Several books have since been written to assist students on the Academy training. They are available in English, and some of them are available in French, German, Italian, Russian, Spanish, Swedish and Turkish.


Casimiri, D. (2013). Christians Remember Your Past Lives Learn How. Authorhouse.

Chopra, D. (1989). Quantum healing. New York: Bantam Books.

Dethlefsen, T. (1978). Voices from Other Lives. New York: Evans and Company.

Dethlefsen, T. & Dahlke, R. (1983). The Healing power of illness: the meaning of symptoms & how to interpret them. (tr. 1990) Brisbane, Australia: Element Books Limited.

Fiore, E. (1978). You Have Been Here Before - A psychologist looks at past lives. New York: Ballantine Books.

Grant, J., & Kelsey, D. (1967). Many Lifetimes. Ariel Pr.

Lucas, W. B. (1993). The History of Regression Therapy. in W. B. Lucas, (Ed.), Regression therapy: a handbook for professionals, Vol. I: Past-Life Therapy. Crest Park, CA: Deep Forest Press.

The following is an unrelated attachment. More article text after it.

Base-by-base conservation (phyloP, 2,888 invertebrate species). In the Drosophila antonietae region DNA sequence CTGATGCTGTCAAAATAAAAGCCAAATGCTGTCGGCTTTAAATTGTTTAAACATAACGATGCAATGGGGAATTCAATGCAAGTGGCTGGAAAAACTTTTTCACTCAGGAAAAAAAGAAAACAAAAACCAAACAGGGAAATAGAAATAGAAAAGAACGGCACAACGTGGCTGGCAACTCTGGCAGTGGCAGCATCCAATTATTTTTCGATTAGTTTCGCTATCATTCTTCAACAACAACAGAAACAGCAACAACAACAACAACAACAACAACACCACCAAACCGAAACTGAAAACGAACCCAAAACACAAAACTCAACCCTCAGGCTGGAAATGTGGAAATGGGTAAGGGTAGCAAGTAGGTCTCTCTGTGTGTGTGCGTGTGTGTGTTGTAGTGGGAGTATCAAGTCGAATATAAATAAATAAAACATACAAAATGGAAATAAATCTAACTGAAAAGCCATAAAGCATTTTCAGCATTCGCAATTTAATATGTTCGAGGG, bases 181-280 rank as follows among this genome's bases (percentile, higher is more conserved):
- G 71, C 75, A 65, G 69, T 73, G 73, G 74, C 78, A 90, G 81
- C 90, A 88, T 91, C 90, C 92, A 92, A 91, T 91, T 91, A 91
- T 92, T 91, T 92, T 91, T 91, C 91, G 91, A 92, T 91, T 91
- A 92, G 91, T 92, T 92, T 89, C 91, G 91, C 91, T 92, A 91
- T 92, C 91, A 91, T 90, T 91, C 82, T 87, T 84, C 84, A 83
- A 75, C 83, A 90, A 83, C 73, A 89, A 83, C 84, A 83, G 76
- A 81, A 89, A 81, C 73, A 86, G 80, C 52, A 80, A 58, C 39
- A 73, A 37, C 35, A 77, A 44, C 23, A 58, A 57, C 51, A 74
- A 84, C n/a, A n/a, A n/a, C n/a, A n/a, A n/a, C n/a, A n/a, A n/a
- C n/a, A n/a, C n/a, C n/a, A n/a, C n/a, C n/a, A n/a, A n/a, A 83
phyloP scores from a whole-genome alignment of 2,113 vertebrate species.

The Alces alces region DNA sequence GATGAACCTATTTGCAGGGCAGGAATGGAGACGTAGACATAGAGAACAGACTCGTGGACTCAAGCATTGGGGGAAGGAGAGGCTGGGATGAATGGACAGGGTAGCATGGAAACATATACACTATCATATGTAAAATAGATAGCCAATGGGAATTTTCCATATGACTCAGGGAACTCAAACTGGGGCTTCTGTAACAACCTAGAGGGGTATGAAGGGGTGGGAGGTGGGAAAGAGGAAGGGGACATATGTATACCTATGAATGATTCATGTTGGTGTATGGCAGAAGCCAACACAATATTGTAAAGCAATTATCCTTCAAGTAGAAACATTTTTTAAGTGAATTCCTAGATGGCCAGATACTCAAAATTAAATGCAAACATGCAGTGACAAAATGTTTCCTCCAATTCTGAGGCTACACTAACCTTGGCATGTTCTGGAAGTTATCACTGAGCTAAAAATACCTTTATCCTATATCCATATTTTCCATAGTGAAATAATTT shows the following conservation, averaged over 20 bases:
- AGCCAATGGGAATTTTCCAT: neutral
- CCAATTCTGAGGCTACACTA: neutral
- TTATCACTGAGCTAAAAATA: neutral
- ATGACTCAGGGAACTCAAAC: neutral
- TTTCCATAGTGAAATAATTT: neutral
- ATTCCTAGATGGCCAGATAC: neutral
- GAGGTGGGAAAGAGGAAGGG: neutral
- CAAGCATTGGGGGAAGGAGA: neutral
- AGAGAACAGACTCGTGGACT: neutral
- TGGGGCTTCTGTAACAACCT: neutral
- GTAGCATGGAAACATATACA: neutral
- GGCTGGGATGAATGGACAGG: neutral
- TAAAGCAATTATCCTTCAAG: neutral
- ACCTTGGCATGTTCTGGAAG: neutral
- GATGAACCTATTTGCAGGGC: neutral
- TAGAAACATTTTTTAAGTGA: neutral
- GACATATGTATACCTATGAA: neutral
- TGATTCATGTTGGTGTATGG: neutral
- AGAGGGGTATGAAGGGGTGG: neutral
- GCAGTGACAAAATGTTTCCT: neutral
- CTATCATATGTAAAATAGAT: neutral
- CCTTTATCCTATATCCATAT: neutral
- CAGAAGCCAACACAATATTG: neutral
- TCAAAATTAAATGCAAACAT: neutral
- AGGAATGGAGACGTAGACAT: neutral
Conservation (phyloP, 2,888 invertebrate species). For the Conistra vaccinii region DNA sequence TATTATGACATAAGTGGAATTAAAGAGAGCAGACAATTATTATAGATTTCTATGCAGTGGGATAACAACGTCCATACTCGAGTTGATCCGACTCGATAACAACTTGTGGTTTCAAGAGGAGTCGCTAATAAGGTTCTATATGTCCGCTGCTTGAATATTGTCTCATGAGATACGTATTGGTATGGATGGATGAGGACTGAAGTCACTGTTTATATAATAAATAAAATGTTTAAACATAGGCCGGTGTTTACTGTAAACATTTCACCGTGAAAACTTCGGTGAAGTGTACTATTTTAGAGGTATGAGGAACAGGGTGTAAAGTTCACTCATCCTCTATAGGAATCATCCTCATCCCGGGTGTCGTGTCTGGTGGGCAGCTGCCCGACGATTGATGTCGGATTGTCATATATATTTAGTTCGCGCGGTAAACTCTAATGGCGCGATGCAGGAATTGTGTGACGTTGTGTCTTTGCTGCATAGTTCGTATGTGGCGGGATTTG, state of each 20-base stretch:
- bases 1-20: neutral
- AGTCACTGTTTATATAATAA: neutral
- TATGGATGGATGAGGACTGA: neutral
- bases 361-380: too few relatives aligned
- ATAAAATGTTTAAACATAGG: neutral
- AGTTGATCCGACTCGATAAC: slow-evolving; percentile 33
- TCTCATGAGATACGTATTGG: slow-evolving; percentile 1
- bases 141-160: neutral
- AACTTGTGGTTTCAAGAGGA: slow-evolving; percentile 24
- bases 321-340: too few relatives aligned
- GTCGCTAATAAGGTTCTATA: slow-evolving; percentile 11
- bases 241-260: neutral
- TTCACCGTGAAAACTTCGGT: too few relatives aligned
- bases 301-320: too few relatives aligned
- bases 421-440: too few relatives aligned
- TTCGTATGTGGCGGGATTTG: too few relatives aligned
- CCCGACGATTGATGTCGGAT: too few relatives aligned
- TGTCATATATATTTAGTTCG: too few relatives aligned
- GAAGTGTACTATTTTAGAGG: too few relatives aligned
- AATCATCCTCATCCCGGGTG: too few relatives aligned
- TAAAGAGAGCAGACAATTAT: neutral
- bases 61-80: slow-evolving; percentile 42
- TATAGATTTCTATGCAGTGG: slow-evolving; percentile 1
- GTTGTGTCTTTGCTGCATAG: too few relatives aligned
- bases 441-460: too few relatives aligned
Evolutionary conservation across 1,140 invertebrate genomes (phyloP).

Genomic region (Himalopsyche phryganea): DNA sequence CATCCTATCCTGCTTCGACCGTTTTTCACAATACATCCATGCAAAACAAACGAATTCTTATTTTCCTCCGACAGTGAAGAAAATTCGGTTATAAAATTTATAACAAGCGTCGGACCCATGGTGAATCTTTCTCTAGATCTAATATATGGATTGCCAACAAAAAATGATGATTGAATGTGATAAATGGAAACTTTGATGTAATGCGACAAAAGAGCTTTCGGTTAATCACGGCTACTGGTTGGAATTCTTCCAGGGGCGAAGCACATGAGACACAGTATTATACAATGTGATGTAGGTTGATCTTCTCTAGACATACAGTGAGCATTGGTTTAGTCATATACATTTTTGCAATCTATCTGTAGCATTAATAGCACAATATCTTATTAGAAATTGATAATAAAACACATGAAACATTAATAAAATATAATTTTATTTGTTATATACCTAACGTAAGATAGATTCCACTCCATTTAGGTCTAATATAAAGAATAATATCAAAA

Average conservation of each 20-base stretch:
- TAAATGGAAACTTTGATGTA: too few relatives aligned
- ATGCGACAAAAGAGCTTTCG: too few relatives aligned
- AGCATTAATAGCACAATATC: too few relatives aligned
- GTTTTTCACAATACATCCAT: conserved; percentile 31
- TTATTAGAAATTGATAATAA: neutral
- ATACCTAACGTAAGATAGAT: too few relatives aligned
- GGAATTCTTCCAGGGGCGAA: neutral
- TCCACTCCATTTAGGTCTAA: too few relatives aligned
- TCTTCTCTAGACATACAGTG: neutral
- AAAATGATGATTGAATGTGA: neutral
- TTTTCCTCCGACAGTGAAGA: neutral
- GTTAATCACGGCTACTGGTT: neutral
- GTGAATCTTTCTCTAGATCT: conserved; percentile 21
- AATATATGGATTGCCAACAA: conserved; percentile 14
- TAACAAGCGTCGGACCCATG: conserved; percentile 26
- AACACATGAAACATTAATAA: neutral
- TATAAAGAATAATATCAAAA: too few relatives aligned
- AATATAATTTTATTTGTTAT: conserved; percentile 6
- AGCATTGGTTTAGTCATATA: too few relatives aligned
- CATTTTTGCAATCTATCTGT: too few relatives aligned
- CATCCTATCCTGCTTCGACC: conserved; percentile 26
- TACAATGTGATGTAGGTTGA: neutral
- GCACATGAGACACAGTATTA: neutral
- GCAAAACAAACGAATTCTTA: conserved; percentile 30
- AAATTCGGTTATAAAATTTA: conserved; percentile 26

Netherton, M. (1955). Past Lives Therapy. Ace.

Shealy, C. N. & Myss, C. (1988). The Creation of health: the emotional, psychological, and spiritual responses that promote health and healing. New York: Three Rivers Press.

Stevenson, I. (1997). Where Reincarnation And Biology Intersect. Praeger.

Stevenson, I. (2000). Children Who Remember Previous Lives: A question of reincarnation. McFarland.

Tucker, J. B., & Stevenson, I. (2008). Life Before Life: Children's Memories of Previous Lives. St. Martin's Griffin.

Wambach, H. (1978). Reliving Past Lives: The Evidence under Hypnosis. Harper & Row (First Edition).

Wambach, H. (1984). Life Before Life. Bantam.

Weiss, B. L. (1988). Many Lives, Many Masters: The true story of a prominent psychiatrist, his young patient, and the past-Life therapy that changed both their lives. Fireside.

Woolger, R. (1988). Other Lives, Other Selves: A Jungian Psychologist discovers past lives. Bantam.

Woolger, R. (2004). Healing Your Past Lives: Exploring the Many Lives of the Soul. Boulder, CO 80306: Sounds True, Inc.